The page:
This is exactly what we do in our lives – we assign meaning to the events we experience, based on how we’ve interpreted it at the time. The meaning then becomes our memory of the event, having a natural influence on the flow of our lives. Our past, which remains part of us, continues to influence how we participate in creating our lives moving forward. Every time a memory is triggered in a present moment, the emotional tone (energy) of the meaning we’ve previously assigned to it naturally influences how we are creating in that moment - it becomes part of the mix.

“The only meaning that anything has is the meaning we give it.”  A Course in Miracles

If the meaning you’ve given your past is not supporting you in creating the life you want now – change it! Sounds easy, doesn’t it? Not always.  Not when the meaning  we’ve given the story is keeping us safe or powering us up by making us feel important, right or justified. This sort of empowerment is usually gained through a limiting power source – a source that takes from another in a depreciating way.

Power gets its juice from feeding off of another source of energy.  Limiting power like thoughts have a, “I’m better, smarter, more beautiful, more creative, more…. than they are” ring to them, lifting oneself up while putting someone else down. Or like “I’m not as good/smart/pretty/tall/thin/creative… as them”; putting oneself down while inflating another – possible putting them on a pedestal  for the sake of keeping oneself safe (and small).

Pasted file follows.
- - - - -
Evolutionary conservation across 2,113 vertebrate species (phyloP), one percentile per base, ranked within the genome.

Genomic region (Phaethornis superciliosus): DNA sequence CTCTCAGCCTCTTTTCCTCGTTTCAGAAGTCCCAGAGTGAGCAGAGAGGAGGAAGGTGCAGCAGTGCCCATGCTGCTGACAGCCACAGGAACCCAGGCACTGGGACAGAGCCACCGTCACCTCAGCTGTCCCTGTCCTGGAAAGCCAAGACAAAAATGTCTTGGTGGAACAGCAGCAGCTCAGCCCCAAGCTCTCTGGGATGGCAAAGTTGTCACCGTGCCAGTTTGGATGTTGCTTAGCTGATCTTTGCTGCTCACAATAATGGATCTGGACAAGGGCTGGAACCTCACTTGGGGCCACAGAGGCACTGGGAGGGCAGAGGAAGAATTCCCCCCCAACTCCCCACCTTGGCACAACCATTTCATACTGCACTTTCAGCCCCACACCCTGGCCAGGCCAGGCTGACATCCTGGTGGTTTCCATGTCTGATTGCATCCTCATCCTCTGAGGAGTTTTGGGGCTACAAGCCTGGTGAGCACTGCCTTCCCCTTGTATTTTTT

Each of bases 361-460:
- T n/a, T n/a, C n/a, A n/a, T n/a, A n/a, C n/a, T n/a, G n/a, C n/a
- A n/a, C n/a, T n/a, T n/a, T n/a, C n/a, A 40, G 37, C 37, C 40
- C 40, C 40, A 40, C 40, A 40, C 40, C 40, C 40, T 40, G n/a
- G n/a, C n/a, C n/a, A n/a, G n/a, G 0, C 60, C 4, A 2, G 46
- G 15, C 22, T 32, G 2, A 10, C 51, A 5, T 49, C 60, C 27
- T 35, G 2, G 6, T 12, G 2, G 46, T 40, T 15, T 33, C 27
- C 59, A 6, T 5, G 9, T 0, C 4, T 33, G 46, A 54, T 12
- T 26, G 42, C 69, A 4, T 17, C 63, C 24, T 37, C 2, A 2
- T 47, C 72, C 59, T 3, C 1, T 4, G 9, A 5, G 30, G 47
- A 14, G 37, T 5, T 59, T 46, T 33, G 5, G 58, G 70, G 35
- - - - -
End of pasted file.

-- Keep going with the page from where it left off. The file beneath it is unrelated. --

True or real sourced power feeds off of the never ending abundant supply of potential and possibility that is freely available to all – and harms none! True power thoughts sound like “I can do this”, “I am enough”, “I am learning and growing” or “what is possible now?”  Notice how the focus is on the self – self acknowledging, self accepting and self motivating. When we don’t include the ‘other’ in our own meaning, we neither puff them up nor knock them down, the meaning you give is about YOU. Other people will assign their own meaning to a shared event and it will be about them.  As tempting as it is to take another person’s meaning personally – it serves us to remember that it isn’t.    

If reality is an illusion, what illusion do you want to create as your reality?